On August 25, 1933, the Western Open golf championship began at Olympia Fields Country Club in the far south suburb of Olympia Fields. A reasonably skilled golfer and flashy dresser, McGurn entered the competition as Vincent Gebhardi (another version of his real name), the professional at public Evergreen Golf Course. In the opening round, McGurn carded a 13-over-par 83 on course No. 4 (today's North Course). The next morning, the name "Gebhardi" on the day's pairing sheet was observed by an alert Chicago Police chief detective, who sent two sergeants to arrest him. "Aware of McGurn's truculent temper", the Chicago Tribune account reported, "the sergeants enlisted the help of Lt. Frank McGillen and five policemen from the Homewood station of the county highway force".

McGurn was playing much better the second day. The group of burly officers accosted McGurn on the seventh green and told him he was under arrest under a warrant issued the day before under the "criminal reputation law". He was accompanied by his wife, the glitzy "Blonde Alibi" Louise Rolfe. Wearing a tight, thin white dress and sporting a three-carat diamond ring, she approached the policemen and snapped, "Whose brilliant idea was this?" McGurn politely asked to finish his round. Amused, the plainclothesmen agreed and became part of his gallery. But the police presence began to unnerve McGurn and his game suddenly went sour. He came in with a 16-over-par 86 for a 36-hole total of 169, 14 strokes above making the cut.[citation needed]


Less than three years later, McGurn, by then impoverished and cast out of the Outfit, was assassinated by three men with pistols on February 15, 1936, one day after the seventh anniversary of the St. Valentine's Day massacre.[3] He was bowling at the second-floor Avenue Recreation Bowling Alley, at 805 N. Milwaukee Avenue in Chicago.

McGurn's assassins tossed a Valentine card with a prophetic poem near to his body:

"You've lost your job, you've lost your dough,
Your jewels and cars and handsome houses,
But things could still be worse you know...
At least you haven't lost your trousers!".[8]

He was laid to rest at Mount Carmel Cemetery in Hillside, Illinois.

After McGurn's murder, his half-brother, Anthony De Mory, angrily said, "I know the guys who killed Jack. I'm going to get them". On March 2, 1936, however, De Mory was fatally shot by three masked men inside a Chicago pool hall. The Chicago Police Department linked the assassination to McGurn's slaying.[9]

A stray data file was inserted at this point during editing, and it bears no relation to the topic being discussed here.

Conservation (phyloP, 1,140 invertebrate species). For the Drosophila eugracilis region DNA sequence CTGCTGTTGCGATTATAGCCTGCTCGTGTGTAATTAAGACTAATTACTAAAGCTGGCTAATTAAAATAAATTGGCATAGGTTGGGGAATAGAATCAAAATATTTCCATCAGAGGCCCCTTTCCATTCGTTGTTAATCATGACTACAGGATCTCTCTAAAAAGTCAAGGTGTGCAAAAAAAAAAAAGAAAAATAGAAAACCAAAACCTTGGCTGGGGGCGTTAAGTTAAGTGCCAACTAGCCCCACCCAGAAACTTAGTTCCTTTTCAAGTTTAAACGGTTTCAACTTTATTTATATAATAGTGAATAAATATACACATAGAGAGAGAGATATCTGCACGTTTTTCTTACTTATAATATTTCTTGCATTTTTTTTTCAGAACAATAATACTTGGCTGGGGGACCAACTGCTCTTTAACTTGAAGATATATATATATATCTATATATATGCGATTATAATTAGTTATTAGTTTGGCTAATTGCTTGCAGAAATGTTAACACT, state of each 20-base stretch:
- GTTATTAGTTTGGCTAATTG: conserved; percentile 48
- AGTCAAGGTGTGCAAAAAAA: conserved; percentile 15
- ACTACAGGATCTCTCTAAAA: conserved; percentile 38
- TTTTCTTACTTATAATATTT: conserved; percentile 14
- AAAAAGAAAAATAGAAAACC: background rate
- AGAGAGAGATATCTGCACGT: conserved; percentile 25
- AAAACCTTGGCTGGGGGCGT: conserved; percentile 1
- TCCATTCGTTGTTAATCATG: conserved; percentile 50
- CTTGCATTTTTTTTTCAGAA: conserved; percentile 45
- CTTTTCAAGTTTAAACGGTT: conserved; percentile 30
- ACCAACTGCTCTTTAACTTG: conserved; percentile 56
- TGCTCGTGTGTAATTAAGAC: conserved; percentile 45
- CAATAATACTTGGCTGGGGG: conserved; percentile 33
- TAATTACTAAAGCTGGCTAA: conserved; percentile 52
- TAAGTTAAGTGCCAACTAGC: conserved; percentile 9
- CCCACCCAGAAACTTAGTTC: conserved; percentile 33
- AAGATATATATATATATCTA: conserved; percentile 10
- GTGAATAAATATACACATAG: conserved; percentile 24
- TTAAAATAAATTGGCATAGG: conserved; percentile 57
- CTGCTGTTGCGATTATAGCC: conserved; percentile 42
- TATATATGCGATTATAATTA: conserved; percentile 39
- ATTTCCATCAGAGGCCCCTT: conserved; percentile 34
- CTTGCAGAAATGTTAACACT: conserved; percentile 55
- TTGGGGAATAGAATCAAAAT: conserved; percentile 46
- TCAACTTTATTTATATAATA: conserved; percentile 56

The identity of McGurn's killers remains unknown, but research and speculation by criminologists suggest three possible theories:

1. Revenge by former Irish mob boss George "Bugs" Moran, who McGurn had tried to kill almost seven years before.
2. A contract killing ordered by the Chicago Outfit under Frank Nitti, because McGurn (an alcoholic and a braggart), had become a liability due to his extensive inside knowledge of the American Mafia.
3. Revenge by James Gusenberg, the brother of Frank and Peter Gusenberg, who were both murdered during the St. Valentine's Day Massacre.

In popular cultureEdit


  1. ^ Atti Di Nascita for Vincenzo Gibaldi, Tribunale Di Agrigento, Provincia Di Agrigento, Citta Di Licata, July 2, 1902.
  2. ^ "Weird Chicago: Legend of the Green Mill". Archived from the original on February 9, 2009. Retrieved May 5, 2009.
  3. ^ a b "'Machine Gun' McGurn Is Slain in Chicago. Linked to St. Valentine 'Massacre' of 1929". The New York Times. February 15, 1936. Retrieved August 15, 2012. Gangland early this morning observed the seventh anniversary of the St. Valentine's Day massacre by assassinating "Machinegun Jack" McGurn, one-time leader of the old Capone gang, who was suspected of participation in the killing of the seven men in a North Side garage in 1929.
  4. ^ Cronin, Tim. "When The Boys Play Through" (PDF). Chicago Golf Magazine. Retrieved September 3, 2020.
  5. ^ "Historic Beverly Country Club changes cautiously with the times". Chicago Tribune.
  6. ^ "Charles Carmen Penna, Avid Golf Professional". Chicago Tribune.
  7. ^ Gordon, George (December 24, 1999). "The real Bing: Gambler, cheat, friend of the Mob". Irish Independent. Retrieved September 3, 2020.
  8. ^ JAck Mcgurn biography
  9. ^ The Associated Press. "Gangland's guns flash death again", The Fairbanks Daily News-Miner. March 3, 1936.


  • Parr, Amanda J. (2005). The True and Complete Story of Machine Gun Jack McGurn. Matador. ISBN 1-905237-13-8.
  • Gusfield, Jeffrey (2012). Deadly Valentines: The Story of Capone's Henchman "Machine Gun" Jack McGurn and Louise Rolfe, His Blonde Alibi. Chicago Review Press. ISBN 978-1613740927.

External linksEdit